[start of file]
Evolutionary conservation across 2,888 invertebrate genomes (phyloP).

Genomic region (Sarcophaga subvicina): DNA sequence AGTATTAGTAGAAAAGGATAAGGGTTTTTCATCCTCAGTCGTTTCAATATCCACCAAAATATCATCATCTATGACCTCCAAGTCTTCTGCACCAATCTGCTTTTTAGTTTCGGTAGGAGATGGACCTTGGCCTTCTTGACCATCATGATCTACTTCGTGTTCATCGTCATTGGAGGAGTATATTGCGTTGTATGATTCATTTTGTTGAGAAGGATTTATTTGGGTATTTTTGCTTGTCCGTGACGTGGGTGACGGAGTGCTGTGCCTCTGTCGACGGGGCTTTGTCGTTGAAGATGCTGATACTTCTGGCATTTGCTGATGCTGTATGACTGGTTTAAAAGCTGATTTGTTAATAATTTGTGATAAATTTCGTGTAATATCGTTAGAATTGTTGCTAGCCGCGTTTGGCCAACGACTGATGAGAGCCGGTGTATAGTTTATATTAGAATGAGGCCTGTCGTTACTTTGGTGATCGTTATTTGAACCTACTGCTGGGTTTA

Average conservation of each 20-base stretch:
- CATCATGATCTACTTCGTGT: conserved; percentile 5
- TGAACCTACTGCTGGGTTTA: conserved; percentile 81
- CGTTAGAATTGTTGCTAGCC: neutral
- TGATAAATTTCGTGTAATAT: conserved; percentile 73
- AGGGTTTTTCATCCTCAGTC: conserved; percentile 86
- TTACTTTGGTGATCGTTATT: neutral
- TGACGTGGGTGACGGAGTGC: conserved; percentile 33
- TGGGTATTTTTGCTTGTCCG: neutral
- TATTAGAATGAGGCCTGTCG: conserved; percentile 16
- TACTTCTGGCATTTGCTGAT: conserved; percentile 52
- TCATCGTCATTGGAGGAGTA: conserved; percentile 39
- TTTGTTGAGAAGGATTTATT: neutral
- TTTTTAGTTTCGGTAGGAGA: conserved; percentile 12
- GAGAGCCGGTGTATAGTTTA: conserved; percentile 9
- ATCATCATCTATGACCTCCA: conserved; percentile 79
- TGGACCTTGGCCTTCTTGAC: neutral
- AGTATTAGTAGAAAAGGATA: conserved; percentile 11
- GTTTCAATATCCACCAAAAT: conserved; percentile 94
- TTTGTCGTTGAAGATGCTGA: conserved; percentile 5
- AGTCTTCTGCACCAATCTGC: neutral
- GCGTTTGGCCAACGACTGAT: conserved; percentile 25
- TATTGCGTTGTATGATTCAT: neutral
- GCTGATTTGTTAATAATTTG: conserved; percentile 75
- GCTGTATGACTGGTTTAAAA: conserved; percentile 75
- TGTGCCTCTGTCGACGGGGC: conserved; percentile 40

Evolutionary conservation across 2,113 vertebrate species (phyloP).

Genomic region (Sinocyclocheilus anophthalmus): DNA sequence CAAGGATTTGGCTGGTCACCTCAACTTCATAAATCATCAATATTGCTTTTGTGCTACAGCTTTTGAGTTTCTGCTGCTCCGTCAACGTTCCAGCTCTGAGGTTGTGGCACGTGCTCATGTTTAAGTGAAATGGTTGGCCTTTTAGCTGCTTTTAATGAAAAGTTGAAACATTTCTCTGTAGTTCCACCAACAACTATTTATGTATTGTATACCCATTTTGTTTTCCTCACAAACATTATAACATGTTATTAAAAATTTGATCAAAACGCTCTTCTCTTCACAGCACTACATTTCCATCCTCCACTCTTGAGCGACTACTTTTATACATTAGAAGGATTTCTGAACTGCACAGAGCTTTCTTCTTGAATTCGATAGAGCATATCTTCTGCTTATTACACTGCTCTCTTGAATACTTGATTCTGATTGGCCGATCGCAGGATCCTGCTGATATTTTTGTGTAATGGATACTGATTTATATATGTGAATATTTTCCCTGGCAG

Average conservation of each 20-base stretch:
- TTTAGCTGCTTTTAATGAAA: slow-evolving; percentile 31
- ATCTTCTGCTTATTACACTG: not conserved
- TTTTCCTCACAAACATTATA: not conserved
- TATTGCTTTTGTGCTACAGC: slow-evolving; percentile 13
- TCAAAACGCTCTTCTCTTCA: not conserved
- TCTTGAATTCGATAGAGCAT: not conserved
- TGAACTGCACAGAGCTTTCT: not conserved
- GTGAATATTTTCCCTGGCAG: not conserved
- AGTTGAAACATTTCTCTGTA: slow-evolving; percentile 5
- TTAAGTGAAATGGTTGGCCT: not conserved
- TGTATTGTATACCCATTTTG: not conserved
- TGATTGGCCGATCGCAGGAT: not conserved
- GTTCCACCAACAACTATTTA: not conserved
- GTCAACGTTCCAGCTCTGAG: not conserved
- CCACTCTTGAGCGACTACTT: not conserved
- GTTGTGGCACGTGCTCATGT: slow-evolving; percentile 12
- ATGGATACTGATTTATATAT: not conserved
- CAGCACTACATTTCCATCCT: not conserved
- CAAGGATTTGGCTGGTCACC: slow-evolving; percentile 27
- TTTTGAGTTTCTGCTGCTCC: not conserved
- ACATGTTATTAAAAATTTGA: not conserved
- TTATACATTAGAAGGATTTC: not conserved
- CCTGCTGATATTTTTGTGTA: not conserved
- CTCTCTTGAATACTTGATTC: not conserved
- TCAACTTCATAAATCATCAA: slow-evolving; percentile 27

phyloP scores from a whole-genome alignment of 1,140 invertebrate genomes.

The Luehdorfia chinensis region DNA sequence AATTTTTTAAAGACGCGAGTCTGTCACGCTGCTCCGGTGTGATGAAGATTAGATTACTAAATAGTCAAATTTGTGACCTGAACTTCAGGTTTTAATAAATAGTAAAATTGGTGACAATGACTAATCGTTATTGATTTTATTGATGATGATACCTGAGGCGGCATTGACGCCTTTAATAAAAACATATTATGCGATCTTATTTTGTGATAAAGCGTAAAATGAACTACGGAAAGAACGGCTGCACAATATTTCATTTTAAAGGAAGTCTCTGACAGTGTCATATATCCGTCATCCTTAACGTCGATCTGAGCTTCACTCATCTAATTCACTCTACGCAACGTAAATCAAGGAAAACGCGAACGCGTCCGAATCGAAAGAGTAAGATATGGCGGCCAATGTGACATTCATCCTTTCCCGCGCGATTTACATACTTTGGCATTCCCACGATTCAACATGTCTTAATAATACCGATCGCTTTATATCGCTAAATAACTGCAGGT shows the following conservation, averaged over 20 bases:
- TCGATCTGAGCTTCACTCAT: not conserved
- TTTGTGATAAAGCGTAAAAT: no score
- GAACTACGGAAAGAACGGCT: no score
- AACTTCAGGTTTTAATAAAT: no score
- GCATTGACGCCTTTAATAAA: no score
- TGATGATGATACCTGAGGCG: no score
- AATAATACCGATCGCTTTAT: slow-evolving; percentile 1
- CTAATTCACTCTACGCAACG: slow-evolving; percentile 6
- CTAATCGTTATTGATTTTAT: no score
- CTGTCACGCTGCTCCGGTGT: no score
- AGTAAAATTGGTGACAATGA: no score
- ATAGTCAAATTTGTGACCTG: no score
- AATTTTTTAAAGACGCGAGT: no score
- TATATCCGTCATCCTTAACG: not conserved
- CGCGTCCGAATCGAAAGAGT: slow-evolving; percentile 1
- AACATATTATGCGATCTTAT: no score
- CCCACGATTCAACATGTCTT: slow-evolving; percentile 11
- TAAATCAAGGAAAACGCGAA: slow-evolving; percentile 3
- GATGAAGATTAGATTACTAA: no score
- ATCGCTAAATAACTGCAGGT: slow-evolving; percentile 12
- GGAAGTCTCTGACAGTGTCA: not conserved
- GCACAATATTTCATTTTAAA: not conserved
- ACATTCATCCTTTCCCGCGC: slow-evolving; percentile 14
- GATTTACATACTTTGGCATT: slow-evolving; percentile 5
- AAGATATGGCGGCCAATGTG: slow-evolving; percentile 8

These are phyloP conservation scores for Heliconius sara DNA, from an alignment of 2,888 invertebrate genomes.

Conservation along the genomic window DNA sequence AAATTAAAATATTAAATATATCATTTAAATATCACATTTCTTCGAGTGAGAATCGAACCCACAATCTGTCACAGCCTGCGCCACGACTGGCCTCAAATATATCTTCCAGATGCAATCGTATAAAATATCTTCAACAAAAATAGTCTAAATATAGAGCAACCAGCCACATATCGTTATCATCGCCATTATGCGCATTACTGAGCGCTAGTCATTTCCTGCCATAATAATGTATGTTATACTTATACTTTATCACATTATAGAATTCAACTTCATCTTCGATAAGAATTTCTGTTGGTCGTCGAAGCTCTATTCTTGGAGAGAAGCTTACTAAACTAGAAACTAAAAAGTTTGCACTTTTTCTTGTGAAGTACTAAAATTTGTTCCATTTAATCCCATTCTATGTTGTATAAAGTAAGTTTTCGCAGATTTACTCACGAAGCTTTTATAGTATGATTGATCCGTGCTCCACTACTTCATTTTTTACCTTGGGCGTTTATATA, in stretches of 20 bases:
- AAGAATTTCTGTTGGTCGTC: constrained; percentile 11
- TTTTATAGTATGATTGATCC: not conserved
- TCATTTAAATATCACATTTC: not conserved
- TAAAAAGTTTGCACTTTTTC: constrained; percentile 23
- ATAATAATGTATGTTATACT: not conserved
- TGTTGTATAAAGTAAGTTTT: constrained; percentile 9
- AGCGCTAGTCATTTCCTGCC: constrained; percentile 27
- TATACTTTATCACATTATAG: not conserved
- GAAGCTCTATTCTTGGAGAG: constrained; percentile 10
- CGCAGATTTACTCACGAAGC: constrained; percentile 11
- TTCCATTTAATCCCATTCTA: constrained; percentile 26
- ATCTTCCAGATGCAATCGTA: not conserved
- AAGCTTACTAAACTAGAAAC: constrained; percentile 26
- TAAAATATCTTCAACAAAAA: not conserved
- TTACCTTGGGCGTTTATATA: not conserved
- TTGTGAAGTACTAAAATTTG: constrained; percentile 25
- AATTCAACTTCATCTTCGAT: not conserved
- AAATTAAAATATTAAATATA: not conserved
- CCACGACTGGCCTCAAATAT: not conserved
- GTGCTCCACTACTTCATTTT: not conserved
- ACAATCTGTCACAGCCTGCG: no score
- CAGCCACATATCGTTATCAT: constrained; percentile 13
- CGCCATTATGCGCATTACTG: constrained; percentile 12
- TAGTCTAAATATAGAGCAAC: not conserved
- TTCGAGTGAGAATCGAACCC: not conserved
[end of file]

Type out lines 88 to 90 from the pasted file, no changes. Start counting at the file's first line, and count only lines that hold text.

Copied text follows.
- TCATTTAAATATCACATTTC: not conserved
- TAAAAAGTTTGCACTTTTTC: constrained; percentile 23
- ATAATAATGTATGTTATACT: not conserved